She seemed about twelve years old, but no taller than Olga, who was just ten. She had beautiful soft, brown eyes; and fair, flaxen hair, which hung in rich, wavy locks far down her back. She wore a short skirt of dark blue cloth, with yellow stripes around it; a blue apron, embroidered with bright-colored threads; a little scarlet jacket; a jaunty cap, also of scarlet cloth, with a silver tassel; and neat, short boots of tanned reindeer-skin, embroidered with scarlet and white.

Soon grandmother Ingeborg, who had been out milking the cow, came in, and almost dropped her great basin of milk, in her anger.

"What!" cried she to Hansa, "all your Sunday clothes on? That will never do!"

"But I have no others," said the little maid.

"Then you shall have others," said grandmother, and she took from a great chest in the corner an old blue skirt of Olga's, a jacket which Olaf had outgrown, and a pair of Erik's wooden shoes.

Meekly, Hansa donned the strange jacket and skirt; but her tiny feet, accustomed to the soft boots of reindeer-skin, could not endure the hard, clumsy wooden shoes.

"Ah!" said grandmother, who was watching her. "Then must you wear my old cloth slippers," which were better, though they would come off continually.

"Now bring me my big scissors, that I may cut off this troublesome hair," cried Dame Ingeborg. "I do not like that long mane; Olga's head is far neater!"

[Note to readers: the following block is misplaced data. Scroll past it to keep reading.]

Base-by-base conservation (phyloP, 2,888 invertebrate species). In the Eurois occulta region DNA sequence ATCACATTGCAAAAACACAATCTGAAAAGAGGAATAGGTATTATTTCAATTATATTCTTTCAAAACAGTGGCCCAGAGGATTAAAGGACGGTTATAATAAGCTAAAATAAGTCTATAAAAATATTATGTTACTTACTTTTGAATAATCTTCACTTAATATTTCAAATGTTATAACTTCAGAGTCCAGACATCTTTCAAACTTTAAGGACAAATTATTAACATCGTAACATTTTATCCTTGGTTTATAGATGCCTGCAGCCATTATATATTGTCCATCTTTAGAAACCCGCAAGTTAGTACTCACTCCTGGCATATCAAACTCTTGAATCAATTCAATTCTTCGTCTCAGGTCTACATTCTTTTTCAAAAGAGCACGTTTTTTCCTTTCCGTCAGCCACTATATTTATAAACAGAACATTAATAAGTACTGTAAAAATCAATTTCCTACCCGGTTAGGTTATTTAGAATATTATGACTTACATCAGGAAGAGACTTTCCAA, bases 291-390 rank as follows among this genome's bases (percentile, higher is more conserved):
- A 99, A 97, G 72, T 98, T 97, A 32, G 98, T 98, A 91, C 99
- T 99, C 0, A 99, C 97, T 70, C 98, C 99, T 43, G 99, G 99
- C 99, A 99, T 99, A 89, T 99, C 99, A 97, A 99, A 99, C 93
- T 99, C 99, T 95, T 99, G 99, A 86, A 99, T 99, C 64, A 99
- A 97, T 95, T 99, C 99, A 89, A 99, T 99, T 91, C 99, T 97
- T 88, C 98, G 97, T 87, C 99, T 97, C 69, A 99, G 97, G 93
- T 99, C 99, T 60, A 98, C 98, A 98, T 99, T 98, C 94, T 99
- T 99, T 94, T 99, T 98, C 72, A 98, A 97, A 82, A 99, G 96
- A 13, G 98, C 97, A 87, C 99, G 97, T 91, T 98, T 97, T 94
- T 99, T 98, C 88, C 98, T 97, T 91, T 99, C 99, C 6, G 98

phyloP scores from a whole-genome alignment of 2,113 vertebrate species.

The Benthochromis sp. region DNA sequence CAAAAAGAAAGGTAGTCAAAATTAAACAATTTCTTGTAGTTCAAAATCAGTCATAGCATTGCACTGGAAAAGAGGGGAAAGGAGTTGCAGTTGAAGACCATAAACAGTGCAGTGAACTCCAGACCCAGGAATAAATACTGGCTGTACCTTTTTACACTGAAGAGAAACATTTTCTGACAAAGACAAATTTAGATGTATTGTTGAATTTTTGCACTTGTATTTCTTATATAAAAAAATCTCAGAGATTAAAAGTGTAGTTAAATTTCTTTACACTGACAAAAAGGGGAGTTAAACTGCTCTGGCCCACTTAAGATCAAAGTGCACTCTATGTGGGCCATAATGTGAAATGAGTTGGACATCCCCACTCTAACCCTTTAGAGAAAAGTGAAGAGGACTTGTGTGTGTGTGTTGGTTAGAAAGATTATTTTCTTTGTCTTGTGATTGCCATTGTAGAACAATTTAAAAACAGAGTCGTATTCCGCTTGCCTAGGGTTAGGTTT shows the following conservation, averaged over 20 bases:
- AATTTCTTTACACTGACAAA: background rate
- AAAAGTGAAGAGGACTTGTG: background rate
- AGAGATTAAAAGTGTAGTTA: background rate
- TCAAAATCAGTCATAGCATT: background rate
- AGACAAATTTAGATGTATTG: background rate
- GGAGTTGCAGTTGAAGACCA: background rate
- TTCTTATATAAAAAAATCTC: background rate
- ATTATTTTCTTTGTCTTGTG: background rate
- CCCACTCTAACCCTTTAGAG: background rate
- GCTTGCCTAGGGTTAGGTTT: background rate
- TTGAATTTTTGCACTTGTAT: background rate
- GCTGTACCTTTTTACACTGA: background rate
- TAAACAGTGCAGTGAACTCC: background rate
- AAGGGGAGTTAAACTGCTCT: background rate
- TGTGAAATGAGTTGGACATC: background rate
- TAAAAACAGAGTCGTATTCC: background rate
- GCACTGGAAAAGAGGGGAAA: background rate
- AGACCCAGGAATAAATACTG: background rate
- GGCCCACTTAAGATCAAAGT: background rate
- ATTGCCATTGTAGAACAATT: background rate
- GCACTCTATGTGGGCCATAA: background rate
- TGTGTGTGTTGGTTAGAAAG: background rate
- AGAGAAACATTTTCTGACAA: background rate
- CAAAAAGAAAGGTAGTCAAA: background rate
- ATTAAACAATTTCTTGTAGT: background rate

And, in spite of poor Hansa's entreaties, all her long, beautiful, shining locks were cut short off.

But Hansa proved herself a merry little maid, who, after all, did not care for such trifles. Besides, this, she was so helpful in straining the milk, preparing the breakfast, and bringing fresh twigs for the beds, that Dame Ingeborg quite relented toward her, and said:

"You are very nice indeed—for a Lapp child. If you could only spin, I'd really like to keep you."

Then Hansa moved quickly toward the great spinning-wheel which stood near the open door, and, before a word could be spoken, began to spin so swiftly, yet carefully, that grandmother, in her surprise, forgot to say "Ah," but kissed the clever little maid instead.

"She'll be proud," said the boys, "because she is so wise. Let us go by ourselves and play,"—and away they ran.

"Come," said Olga to Hansa; "though they have run away, they will not be happy without us,"—which wise remark showed that she knew boys pretty well; and the two little maids went hand in hand, and sat down beside the boys.

"We have no room for two girls here," said Olaf, and he gave poor Hansa a very rough push.

"What can you do to make us like you?" said Erik.

"I can tell stories," said Hansa. "Listen!"

And she told them a wonderful tale, far better than grandmother's Sunday best one.